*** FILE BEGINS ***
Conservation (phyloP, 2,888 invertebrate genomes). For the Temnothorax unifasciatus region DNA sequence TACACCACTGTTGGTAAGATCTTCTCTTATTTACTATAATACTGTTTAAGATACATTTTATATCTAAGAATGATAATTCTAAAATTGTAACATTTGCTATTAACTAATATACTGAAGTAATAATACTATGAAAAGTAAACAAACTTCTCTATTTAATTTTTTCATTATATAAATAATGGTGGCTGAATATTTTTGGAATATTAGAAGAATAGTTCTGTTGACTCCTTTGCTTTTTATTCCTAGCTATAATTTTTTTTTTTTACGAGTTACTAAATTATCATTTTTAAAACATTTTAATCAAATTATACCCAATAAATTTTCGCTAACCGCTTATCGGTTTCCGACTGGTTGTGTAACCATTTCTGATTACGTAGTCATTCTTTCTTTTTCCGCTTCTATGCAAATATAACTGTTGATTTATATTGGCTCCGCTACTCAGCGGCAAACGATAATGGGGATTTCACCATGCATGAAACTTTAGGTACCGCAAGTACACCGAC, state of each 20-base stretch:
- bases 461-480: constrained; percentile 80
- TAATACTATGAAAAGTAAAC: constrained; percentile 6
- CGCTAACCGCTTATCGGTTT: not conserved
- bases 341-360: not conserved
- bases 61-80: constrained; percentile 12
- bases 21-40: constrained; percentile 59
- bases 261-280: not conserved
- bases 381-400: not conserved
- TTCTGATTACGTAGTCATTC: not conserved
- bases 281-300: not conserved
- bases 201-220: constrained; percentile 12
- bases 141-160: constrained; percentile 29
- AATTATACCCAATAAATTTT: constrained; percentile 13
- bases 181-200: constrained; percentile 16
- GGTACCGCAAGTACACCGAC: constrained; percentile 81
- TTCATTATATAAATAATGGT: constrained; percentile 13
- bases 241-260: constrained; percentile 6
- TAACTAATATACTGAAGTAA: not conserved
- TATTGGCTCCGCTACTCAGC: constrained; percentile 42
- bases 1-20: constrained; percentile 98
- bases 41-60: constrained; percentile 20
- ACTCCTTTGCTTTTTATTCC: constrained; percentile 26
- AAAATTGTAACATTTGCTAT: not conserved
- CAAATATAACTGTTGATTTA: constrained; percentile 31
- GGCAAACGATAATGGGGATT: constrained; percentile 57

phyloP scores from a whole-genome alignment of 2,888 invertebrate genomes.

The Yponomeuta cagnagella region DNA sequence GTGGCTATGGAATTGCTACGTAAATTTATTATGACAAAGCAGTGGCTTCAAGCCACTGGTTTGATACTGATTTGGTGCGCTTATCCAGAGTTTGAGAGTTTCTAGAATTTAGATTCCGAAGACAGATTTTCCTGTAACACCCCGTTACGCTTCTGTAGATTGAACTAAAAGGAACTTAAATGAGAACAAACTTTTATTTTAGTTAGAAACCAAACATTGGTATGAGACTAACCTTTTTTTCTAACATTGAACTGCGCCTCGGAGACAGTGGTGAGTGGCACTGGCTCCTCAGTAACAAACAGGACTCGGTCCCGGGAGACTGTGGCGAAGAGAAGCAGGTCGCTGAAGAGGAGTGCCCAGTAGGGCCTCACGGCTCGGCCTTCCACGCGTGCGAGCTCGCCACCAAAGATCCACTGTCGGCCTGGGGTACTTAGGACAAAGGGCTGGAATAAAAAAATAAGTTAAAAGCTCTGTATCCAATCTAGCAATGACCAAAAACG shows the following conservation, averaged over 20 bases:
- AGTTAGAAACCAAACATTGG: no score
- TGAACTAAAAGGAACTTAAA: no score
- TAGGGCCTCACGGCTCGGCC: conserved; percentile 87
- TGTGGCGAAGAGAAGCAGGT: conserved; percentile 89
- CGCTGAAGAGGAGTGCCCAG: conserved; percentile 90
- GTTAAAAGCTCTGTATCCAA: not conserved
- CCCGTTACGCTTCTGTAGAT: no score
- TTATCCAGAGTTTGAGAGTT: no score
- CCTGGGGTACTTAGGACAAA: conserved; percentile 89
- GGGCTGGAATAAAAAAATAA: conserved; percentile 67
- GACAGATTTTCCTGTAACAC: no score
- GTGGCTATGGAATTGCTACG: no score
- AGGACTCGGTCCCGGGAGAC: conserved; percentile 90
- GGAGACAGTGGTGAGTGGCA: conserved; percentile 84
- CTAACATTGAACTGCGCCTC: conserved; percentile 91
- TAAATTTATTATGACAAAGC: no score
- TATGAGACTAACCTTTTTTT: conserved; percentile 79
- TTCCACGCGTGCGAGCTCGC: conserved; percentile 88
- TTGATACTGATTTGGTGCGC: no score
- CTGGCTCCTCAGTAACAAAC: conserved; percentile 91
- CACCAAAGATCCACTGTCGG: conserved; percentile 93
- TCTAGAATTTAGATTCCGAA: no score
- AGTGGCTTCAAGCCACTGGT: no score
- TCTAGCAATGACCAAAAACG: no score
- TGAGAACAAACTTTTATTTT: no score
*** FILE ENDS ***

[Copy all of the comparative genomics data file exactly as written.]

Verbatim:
Conservation (phyloP, 2,888 invertebrate genomes). For the Temnothorax unifasciatus region DNA sequence TACACCACTGTTGGTAAGATCTTCTCTTATTTACTATAATACTGTTTAAGATACATTTTATATCTAAGAATGATAATTCTAAAATTGTAACATTTGCTATTAACTAATATACTGAAGTAATAATACTATGAAAAGTAAACAAACTTCTCTATTTAATTTTTTCATTATATAAATAATGGTGGCTGAATATTTTTGGAATATTAGAAGAATAGTTCTGTTGACTCCTTTGCTTTTTATTCCTAGCTATAATTTTTTTTTTTTACGAGTTACTAAATTATCATTTTTAAAACATTTTAATCAAATTATACCCAATAAATTTTCGCTAACCGCTTATCGGTTTCCGACTGGTTGTGTAACCATTTCTGATTACGTAGTCATTCTTTCTTTTTCCGCTTCTATGCAAATATAACTGTTGATTTATATTGGCTCCGCTACTCAGCGGCAAACGATAATGGGGATTTCACCATGCATGAAACTTTAGGTACCGCAAGTACACCGAC, state of each 20-base stretch:
- bases 461-480: constrained; percentile 80
- TAATACTATGAAAAGTAAAC: constrained; percentile 6
- CGCTAACCGCTTATCGGTTT: not conserved
- bases 341-360: not conserved
- bases 61-80: constrained; percentile 12
- bases 21-40: constrained; percentile 59
- bases 261-280: not conserved
- bases 381-400: not conserved
- TTCTGATTACGTAGTCATTC: not conserved
- bases 281-300: not conserved
- bases 201-220: constrained; percentile 12
- bases 141-160: constrained; percentile 29
- AATTATACCCAATAAATTTT: constrained; percentile 13
- bases 181-200: constrained; percentile 16
- GGTACCGCAAGTACACCGAC: constrained; percentile 81
- TTCATTATATAAATAATGGT: constrained; percentile 13
- bases 241-260: constrained; percentile 6
- TAACTAATATACTGAAGTAA: not conserved
- TATTGGCTCCGCTACTCAGC: constrained; percentile 42
- bases 1-20: constrained; percentile 98
- bases 41-60: constrained; percentile 20
- ACTCCTTTGCTTTTTATTCC: constrained; percentile 26
- AAAATTGTAACATTTGCTAT: not conserved
- CAAATATAACTGTTGATTTA: constrained; percentile 31
- GGCAAACGATAATGGGGATT: constrained; percentile 57

phyloP scores from a whole-genome alignment of 2,888 invertebrate genomes.

The Yponomeuta cagnagella region DNA sequence GTGGCTATGGAATTGCTACGTAAATTTATTATGACAAAGCAGTGGCTTCAAGCCACTGGTTTGATACTGATTTGGTGCGCTTATCCAGAGTTTGAGAGTTTCTAGAATTTAGATTCCGAAGACAGATTTTCCTGTAACACCCCGTTACGCTTCTGTAGATTGAACTAAAAGGAACTTAAATGAGAACAAACTTTTATTTTAGTTAGAAACCAAACATTGGTATGAGACTAACCTTTTTTTCTAACATTGAACTGCGCCTCGGAGACAGTGGTGAGTGGCACTGGCTCCTCAGTAACAAACAGGACTCGGTCCCGGGAGACTGTGGCGAAGAGAAGCAGGTCGCTGAAGAGGAGTGCCCAGTAGGGCCTCACGGCTCGGCCTTCCACGCGTGCGAGCTCGCCACCAAAGATCCACTGTCGGCCTGGGGTACTTAGGACAAAGGGCTGGAATAAAAAAATAAGTTAAAAGCTCTGTATCCAATCTAGCAATGACCAAAAACG shows the following conservation, averaged over 20 bases:
- AGTTAGAAACCAAACATTGG: no score
- TGAACTAAAAGGAACTTAAA: no score
- TAGGGCCTCACGGCTCGGCC: conserved; percentile 87
- TGTGGCGAAGAGAAGCAGGT: conserved; percentile 89
- CGCTGAAGAGGAGTGCCCAG: conserved; percentile 90
- GTTAAAAGCTCTGTATCCAA: not conserved
- CCCGTTACGCTTCTGTAGAT: no score
- TTATCCAGAGTTTGAGAGTT: no score
- CCTGGGGTACTTAGGACAAA: conserved; percentile 89
- GGGCTGGAATAAAAAAATAA: conserved; percentile 67
- GACAGATTTTCCTGTAACAC: no score
- GTGGCTATGGAATTGCTACG: no score
- AGGACTCGGTCCCGGGAGAC: conserved; percentile 90
- GGAGACAGTGGTGAGTGGCA: conserved; percentile 84
- CTAACATTGAACTGCGCCTC: conserved; percentile 91
- TAAATTTATTATGACAAAGC: no score
- TATGAGACTAACCTTTTTTT: conserved; percentile 79
- TTCCACGCGTGCGAGCTCGC: conserved; percentile 88
- TTGATACTGATTTGGTGCGC: no score
- CTGGCTCCTCAGTAACAAAC: conserved; percentile 91
- CACCAAAGATCCACTGTCGG: conserved; percentile 93
- TCTAGAATTTAGATTCCGAA: no score
- AGTGGCTTCAAGCCACTGGT: no score
- TCTAGCAATGACCAAAAACG: no score
- TGAGAACAAACTTTTATTTT: no score